LONDON, ENGLAND — At its meeting Dec. 6, the International Grains Council (IGC) considered the latest developments in the global grains and oilseeds markets, the medium-term supply and demand outlook, recent changes in national policies and various administrative matters.

The IGC also welcomed Iraq as the 27th member of the Grains Trade Convention, 1995, effective Jan. 1, 2013. Croatia attended the Session for the first time, following its accession to the E.U. in July.

The meeting was followed by a roundtable discussion on importer and exporter perspectives on prospects for global soybean and soymeal trade.

The council’s latest forecasts for supply and demand indicated more comfortable conditions for 2013-14 than in the previous year. As outlined in the IGC’s monthly Grain Market Reports, the most recent published on Nov. 28, a record grains crop was forecast for 2013-14. While demand was also expected to recover, a substantial surplus was expected and end-season stocks were forecast up by 41 million tonnes year-over-year at a four-year high, including a 27 million tonne expansion for maize. 

The daily IGC Grains and Oilseeds Index (GOI) had weakened steadily as supply prospects improved, and was down 15% year-over-year, led by a 32% decline for maize.

The Secretariat gave its first estimate for wheat production in the next crop year (2014-15), based on the progress of winter wheat crops. While the global area was expected to rise, yields were likely to return to more average levels from the excellent results seen in 2013-14, resulting in a forecast 1.6% decline in world output.

Rice supplies were expected to remain comfortable with ample availabilities in the major exporters, and trade set to expand with larger deliveries to Far East Asia. For oilseeds, the Secretariat highlighted that global soybean trade was likely to exceed 100m t for the first time in 2013-14, led by particularly strong demand from China, with Brazil consolidating its position as key supplier. Canada’s record canola crop had improved global rapeseed/canola supplies, with stocks seen rising to a three–year high.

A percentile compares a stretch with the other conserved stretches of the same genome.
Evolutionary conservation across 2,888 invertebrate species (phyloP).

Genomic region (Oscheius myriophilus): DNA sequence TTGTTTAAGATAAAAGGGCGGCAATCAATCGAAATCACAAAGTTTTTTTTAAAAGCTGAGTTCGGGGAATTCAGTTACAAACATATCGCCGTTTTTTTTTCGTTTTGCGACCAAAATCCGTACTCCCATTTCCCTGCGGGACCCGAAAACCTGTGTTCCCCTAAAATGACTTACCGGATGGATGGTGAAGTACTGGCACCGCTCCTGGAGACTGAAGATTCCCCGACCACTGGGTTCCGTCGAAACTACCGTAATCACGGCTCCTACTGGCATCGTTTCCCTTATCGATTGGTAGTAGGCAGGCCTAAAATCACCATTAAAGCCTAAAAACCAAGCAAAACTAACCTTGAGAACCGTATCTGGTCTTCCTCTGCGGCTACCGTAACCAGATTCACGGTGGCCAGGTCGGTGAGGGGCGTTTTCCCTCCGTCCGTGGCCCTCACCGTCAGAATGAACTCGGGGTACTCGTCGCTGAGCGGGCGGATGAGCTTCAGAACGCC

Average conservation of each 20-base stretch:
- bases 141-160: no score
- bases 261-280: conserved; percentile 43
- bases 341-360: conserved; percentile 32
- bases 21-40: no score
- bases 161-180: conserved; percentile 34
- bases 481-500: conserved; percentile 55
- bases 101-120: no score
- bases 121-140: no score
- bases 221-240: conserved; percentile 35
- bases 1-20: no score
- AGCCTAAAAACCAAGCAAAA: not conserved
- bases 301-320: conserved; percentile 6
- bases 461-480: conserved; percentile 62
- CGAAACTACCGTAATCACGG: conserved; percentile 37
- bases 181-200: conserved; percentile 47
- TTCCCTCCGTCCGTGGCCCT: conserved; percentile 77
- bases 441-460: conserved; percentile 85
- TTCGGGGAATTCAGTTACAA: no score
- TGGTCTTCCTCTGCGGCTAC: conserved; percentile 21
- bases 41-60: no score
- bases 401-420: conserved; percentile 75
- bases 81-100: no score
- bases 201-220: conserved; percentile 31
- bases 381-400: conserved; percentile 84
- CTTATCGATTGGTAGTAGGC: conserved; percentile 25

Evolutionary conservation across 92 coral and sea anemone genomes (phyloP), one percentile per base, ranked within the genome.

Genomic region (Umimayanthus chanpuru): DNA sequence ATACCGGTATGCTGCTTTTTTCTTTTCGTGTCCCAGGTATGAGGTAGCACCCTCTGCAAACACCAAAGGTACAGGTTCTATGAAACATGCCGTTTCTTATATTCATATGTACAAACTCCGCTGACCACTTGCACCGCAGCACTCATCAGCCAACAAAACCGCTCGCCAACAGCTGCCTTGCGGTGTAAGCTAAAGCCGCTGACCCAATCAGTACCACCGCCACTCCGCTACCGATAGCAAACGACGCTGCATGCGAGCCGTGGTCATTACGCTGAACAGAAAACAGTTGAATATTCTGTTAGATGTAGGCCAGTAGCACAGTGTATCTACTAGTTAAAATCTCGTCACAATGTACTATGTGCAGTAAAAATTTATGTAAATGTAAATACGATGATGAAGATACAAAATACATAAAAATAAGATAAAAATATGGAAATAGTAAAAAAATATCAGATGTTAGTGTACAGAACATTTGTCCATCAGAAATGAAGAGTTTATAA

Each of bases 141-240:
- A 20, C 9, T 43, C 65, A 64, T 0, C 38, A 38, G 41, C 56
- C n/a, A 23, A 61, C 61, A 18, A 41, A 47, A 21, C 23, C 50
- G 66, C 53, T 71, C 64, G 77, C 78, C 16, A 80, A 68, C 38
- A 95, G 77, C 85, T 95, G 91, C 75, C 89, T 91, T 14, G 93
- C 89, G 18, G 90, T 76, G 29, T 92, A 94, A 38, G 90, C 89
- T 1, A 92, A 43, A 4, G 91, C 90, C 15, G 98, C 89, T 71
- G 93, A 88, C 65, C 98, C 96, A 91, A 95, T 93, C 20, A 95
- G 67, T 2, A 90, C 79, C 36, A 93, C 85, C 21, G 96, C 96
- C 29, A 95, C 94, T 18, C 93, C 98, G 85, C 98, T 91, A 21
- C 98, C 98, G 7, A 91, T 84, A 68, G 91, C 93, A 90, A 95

The Secretariat also presented its annual assessment of the five-year projections for supply and demand balances from 2014-15 to 2018-19:
• World total grains output was expected to rise by an average of 1.6% p.a. over the outlook period, exceeding 2 billion tons by 2016-17.
• Firm demand growth was also anticipated and, while the absolute level of stocks was likely to rise, the ratio of stocks to use was projected to fall slightly to 18% by the end of 2018-19, from 20% anticipated for 2013-14.
• The projections indicated a marked increase in trade volumes through the five-year period, as higher demand was met by production growth in the key exporters, most notably in South America and the Black Sea region.
• Rice output and demand growth were expected to be closely matched, and world stocks were likely to remain comfortable.
• Soybean and rapeseed/canola production growth was expected to outpace grains and rice, against a background of strong demand from the crushing industry.

The IGC agreed to make the projections publicly available on its website.

The council considered various administrative matters including an update from the Secretariat on progress with its economic work program and its involvement in the AMIS initiative. Earl Geddes, chief executive officer of the Canadian International Grains Institute updated members on the grain marketing transition in Canada.

The council received statements from the OECD and WTO on recent developments, and welcomed the participation of observers from WFP, Bolivia, Brazil, Taipei (Chinese) Separate Customs Territory and Vietnam. 

The council welcomed Saudi Arabia’s invitation to host its 40th Session and an International Grains Forum in Jeddah in December 2014.